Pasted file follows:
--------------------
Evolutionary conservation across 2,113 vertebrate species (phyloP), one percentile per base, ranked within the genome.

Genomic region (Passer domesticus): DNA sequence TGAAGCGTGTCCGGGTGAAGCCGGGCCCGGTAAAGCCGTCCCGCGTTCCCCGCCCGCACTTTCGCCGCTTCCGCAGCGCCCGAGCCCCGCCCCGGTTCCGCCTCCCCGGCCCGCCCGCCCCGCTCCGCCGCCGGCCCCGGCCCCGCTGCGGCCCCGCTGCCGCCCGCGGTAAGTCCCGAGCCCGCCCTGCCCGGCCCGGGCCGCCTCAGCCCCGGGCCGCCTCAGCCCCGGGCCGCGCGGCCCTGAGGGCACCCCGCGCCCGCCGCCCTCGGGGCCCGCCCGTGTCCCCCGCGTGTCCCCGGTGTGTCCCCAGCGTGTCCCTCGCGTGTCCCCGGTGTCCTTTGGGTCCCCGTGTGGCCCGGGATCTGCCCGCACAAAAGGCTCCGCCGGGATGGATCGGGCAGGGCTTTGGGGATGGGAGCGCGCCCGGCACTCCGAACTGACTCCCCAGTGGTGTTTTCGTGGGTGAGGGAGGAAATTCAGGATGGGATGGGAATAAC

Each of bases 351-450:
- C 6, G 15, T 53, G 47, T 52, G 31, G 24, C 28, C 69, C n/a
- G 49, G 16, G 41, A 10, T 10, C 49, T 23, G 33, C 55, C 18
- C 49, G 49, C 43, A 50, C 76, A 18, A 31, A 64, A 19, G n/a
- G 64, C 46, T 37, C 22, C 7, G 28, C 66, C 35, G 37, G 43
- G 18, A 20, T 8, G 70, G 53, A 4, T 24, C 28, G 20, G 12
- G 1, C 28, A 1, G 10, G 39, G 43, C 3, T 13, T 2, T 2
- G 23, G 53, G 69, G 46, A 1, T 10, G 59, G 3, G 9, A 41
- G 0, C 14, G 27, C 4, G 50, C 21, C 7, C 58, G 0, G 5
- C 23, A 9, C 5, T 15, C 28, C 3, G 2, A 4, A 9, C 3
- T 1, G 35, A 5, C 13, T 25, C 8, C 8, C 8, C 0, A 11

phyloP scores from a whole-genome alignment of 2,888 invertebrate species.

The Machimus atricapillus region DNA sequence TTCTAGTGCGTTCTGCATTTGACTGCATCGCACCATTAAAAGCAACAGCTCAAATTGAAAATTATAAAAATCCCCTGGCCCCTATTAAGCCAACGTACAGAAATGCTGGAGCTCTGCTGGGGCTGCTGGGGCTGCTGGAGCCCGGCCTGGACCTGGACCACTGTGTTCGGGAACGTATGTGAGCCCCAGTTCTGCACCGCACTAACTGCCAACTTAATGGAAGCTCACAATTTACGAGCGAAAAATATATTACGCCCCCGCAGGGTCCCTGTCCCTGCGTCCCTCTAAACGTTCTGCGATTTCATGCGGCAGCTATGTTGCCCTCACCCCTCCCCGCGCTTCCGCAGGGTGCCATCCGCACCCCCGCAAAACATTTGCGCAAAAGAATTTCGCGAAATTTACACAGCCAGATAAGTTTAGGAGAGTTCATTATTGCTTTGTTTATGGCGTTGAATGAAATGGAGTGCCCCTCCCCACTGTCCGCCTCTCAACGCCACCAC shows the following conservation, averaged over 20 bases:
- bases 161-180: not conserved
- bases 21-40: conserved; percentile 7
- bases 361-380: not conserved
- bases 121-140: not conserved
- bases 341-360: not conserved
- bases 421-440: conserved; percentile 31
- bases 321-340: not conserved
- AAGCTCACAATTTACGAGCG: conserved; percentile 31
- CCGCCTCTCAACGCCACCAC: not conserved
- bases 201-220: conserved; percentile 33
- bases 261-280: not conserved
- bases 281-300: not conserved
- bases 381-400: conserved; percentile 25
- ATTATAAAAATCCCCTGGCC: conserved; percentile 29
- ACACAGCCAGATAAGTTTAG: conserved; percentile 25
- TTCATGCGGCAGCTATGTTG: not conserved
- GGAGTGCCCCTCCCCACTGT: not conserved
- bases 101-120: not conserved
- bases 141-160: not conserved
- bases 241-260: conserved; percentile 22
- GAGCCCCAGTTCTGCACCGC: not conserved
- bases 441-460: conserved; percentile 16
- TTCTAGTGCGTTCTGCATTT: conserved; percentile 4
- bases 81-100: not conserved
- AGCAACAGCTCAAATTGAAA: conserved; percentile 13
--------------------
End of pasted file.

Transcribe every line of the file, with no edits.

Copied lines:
Evolutionary conservation across 2,113 vertebrate species (phyloP), one percentile per base, ranked within the genome.

Genomic region (Passer domesticus): DNA sequence TGAAGCGTGTCCGGGTGAAGCCGGGCCCGGTAAAGCCGTCCCGCGTTCCCCGCCCGCACTTTCGCCGCTTCCGCAGCGCCCGAGCCCCGCCCCGGTTCCGCCTCCCCGGCCCGCCCGCCCCGCTCCGCCGCCGGCCCCGGCCCCGCTGCGGCCCCGCTGCCGCCCGCGGTAAGTCCCGAGCCCGCCCTGCCCGGCCCGGGCCGCCTCAGCCCCGGGCCGCCTCAGCCCCGGGCCGCGCGGCCCTGAGGGCACCCCGCGCCCGCCGCCCTCGGGGCCCGCCCGTGTCCCCCGCGTGTCCCCGGTGTGTCCCCAGCGTGTCCCTCGCGTGTCCCCGGTGTCCTTTGGGTCCCCGTGTGGCCCGGGATCTGCCCGCACAAAAGGCTCCGCCGGGATGGATCGGGCAGGGCTTTGGGGATGGGAGCGCGCCCGGCACTCCGAACTGACTCCCCAGTGGTGTTTTCGTGGGTGAGGGAGGAAATTCAGGATGGGATGGGAATAAC

Each of bases 351-450:
- C 6, G 15, T 53, G 47, T 52, G 31, G 24, C 28, C 69, C n/a
- G 49, G 16, G 41, A 10, T 10, C 49, T 23, G 33, C 55, C 18
- C 49, G 49, C 43, A 50, C 76, A 18, A 31, A 64, A 19, G n/a
- G 64, C 46, T 37, C 22, C 7, G 28, C 66, C 35, G 37, G 43
- G 18, A 20, T 8, G 70, G 53, A 4, T 24, C 28, G 20, G 12
- G 1, C 28, A 1, G 10, G 39, G 43, C 3, T 13, T 2, T 2
- G 23, G 53, G 69, G 46, A 1, T 10, G 59, G 3, G 9, A 41
- G 0, C 14, G 27, C 4, G 50, C 21, C 7, C 58, G 0, G 5
- C 23, A 9, C 5, T 15, C 28, C 3, G 2, A 4, A 9, C 3
- T 1, G 35, A 5, C 13, T 25, C 8, C 8, C 8, C 0, A 11

phyloP scores from a whole-genome alignment of 2,888 invertebrate species.

The Machimus atricapillus region DNA sequence TTCTAGTGCGTTCTGCATTTGACTGCATCGCACCATTAAAAGCAACAGCTCAAATTGAAAATTATAAAAATCCCCTGGCCCCTATTAAGCCAACGTACAGAAATGCTGGAGCTCTGCTGGGGCTGCTGGGGCTGCTGGAGCCCGGCCTGGACCTGGACCACTGTGTTCGGGAACGTATGTGAGCCCCAGTTCTGCACCGCACTAACTGCCAACTTAATGGAAGCTCACAATTTACGAGCGAAAAATATATTACGCCCCCGCAGGGTCCCTGTCCCTGCGTCCCTCTAAACGTTCTGCGATTTCATGCGGCAGCTATGTTGCCCTCACCCCTCCCCGCGCTTCCGCAGGGTGCCATCCGCACCCCCGCAAAACATTTGCGCAAAAGAATTTCGCGAAATTTACACAGCCAGATAAGTTTAGGAGAGTTCATTATTGCTTTGTTTATGGCGTTGAATGAAATGGAGTGCCCCTCCCCACTGTCCGCCTCTCAACGCCACCAC shows the following conservation, averaged over 20 bases:
- bases 161-180: not conserved
- bases 21-40: conserved; percentile 7
- bases 361-380: not conserved
- bases 121-140: not conserved
- bases 341-360: not conserved
- bases 421-440: conserved; percentile 31
- bases 321-340: not conserved
- AAGCTCACAATTTACGAGCG: conserved; percentile 31
- CCGCCTCTCAACGCCACCAC: not conserved
- bases 201-220: conserved; percentile 33
- bases 261-280: not conserved
- bases 281-300: not conserved
- bases 381-400: conserved; percentile 25
- ATTATAAAAATCCCCTGGCC: conserved; percentile 29
- ACACAGCCAGATAAGTTTAG: conserved; percentile 25
- TTCATGCGGCAGCTATGTTG: not conserved
- GGAGTGCCCCTCCCCACTGT: not conserved
- bases 101-120: not conserved
- bases 141-160: not conserved
- bases 241-260: conserved; percentile 22
- GAGCCCCAGTTCTGCACCGC: not conserved
- bases 441-460: conserved; percentile 16
- TTCTAGTGCGTTCTGCATTT: conserved; percentile 4
- bases 81-100: not conserved
- AGCAACAGCTCAAATTGAAA: conserved; percentile 13